For comparison, that’s three more than 2020’s (but really 2021’s) multi-national extravaganza ended up using, and four more than Euro 2016 in France. We wish the very best of luck to the poor sap who has to try and make sure every stadium and every country gets enough games to feel properly involved. One solution might be to have only the final at Wembley, on the grounds that having the other big games somewhere else will be much more interesting. But we can’t imagine the FA going for that.

The other exciting news is that one of the stadiums, Everton’s new ground at Bramley-Moore Dock, doesn’t actually exist yet. Everton are scheduled to move in the summer of 2024, so you’d imagine that’s enough time for even the most extravagant of delays to have passed. But it’s hard to find anything positive to say about Everton at the moment, so it’s a nice vote of confidence. You can, of course, add your own joke about which league Everton will be playing in once all this rolls around.

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Here’s the USA World Cup squad playing a training friendly against some migrant workers in Qatar. Which, setting aside the inevitable conversations about gesture politics and also the inevitable jokes about Christian Pulisic having found his level, must have been pretty incredible for the workers involved.


Some pre-World Cup watching for you now, as James Montague and the people at Tifo dig deep into the historical currents that led to Qatar 2022. Thatcherism, the collapse of the Soviet Union, the first Iraq war: it’s been a bumpy road, slick with oil and blood.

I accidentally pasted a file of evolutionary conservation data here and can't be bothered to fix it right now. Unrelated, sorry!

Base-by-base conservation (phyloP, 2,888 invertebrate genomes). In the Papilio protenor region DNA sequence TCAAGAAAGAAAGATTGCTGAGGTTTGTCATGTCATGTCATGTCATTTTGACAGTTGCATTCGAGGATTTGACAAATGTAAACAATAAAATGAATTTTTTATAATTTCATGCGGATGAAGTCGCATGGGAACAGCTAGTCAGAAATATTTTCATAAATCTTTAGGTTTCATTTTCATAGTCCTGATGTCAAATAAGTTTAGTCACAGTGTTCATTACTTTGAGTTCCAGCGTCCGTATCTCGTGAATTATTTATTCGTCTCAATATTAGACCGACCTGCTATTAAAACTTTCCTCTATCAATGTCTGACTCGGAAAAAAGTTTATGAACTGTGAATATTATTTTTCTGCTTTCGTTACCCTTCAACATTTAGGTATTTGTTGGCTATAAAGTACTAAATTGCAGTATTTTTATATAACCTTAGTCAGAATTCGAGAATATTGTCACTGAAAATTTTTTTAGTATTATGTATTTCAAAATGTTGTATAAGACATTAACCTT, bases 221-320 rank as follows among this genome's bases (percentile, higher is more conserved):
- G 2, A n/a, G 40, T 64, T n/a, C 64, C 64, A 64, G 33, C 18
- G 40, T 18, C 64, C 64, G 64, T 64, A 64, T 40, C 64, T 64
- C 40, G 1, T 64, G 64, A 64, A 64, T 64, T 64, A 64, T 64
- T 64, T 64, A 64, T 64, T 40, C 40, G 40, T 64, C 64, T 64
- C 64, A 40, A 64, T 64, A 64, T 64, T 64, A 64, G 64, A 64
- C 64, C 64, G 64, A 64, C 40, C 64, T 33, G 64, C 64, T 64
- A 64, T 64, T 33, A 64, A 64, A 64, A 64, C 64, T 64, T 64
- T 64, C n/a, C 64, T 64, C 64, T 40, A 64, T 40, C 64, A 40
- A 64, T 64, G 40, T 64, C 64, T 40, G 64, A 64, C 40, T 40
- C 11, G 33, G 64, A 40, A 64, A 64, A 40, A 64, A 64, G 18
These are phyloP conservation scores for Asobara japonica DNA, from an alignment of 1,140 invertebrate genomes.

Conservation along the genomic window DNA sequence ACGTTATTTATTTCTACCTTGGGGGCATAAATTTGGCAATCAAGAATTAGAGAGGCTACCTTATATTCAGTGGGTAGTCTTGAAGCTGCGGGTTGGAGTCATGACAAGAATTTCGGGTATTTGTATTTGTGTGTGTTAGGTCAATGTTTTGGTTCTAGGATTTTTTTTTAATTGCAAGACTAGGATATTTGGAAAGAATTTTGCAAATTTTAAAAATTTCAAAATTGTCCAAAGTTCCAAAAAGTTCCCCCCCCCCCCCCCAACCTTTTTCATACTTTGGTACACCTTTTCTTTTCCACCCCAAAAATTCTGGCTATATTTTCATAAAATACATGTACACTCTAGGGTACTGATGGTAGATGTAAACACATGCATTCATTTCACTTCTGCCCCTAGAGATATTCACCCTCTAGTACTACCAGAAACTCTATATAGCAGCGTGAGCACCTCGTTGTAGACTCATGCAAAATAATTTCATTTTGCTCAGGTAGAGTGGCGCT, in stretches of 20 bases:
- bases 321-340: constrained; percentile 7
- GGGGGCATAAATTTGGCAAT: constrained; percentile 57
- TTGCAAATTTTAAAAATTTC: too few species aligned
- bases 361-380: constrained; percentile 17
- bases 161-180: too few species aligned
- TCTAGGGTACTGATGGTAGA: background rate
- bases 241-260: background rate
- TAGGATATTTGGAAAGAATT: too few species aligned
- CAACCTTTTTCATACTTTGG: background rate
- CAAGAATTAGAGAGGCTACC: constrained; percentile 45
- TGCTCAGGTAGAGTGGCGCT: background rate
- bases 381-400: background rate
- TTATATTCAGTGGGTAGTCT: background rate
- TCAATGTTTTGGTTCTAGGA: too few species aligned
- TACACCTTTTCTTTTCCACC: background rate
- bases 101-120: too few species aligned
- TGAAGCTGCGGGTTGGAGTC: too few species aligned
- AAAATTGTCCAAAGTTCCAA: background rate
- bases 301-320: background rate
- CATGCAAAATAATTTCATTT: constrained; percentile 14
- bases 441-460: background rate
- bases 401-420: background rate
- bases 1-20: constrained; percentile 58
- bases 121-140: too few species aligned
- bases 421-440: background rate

And here’s part two, which starts to dig into Qatar’s history with football and sport more generally. Remember the arguments about Aílton? Almost seems quaint, looking back.

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Wales are back in the World Cup for the first time since 1958. But Welshmen have been cropping up at the tournament here and there all through that long, long wait. Referee Clive Thomas, for example, denied Brazil a 2-1 win over Sweden in 1978, when he blew the final whistle after a corner kick was taken, but just before Zico headed the ball home. Brazil still qualified, so no big deal. Though they did have to play Argentina in the second round…

Anyway, enough about referees. Another Welsh-born World Cup adventurer could be found in the Republic of Ireland squad that went to Italia 90. Kevin Sheedy scored against England at that tournament, and he’s been talking to the BBC about his path to the World Cup, to Ireland from Wales via Hereford.

“I was playing for Hereford United and I got a letter from the Irish FA to say I’d be selected for a forthcoming game. I knew I was eligible for both Ireland and Wales so I rang the Welsh FA and asked them if I was going to be in their upcoming squad. They gave me the answer that they weren’t in the business of telling people until it was done publicly.”


There are a few World Cup warm-ups happening today – Jordan vs. Spain, Portugal vs. Nigeria – but they don’t seem to be on television, so you’ll have to make do with the Republic of Ireland against Norway.

More Andi Thomas tomorrow. Probably more Ronaldo as well. Such is the way of the world.


Ronaldo says he received letter from Royal Family after son’s death

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Ronaldo reveals he was ‘close’ to joining Man City before United return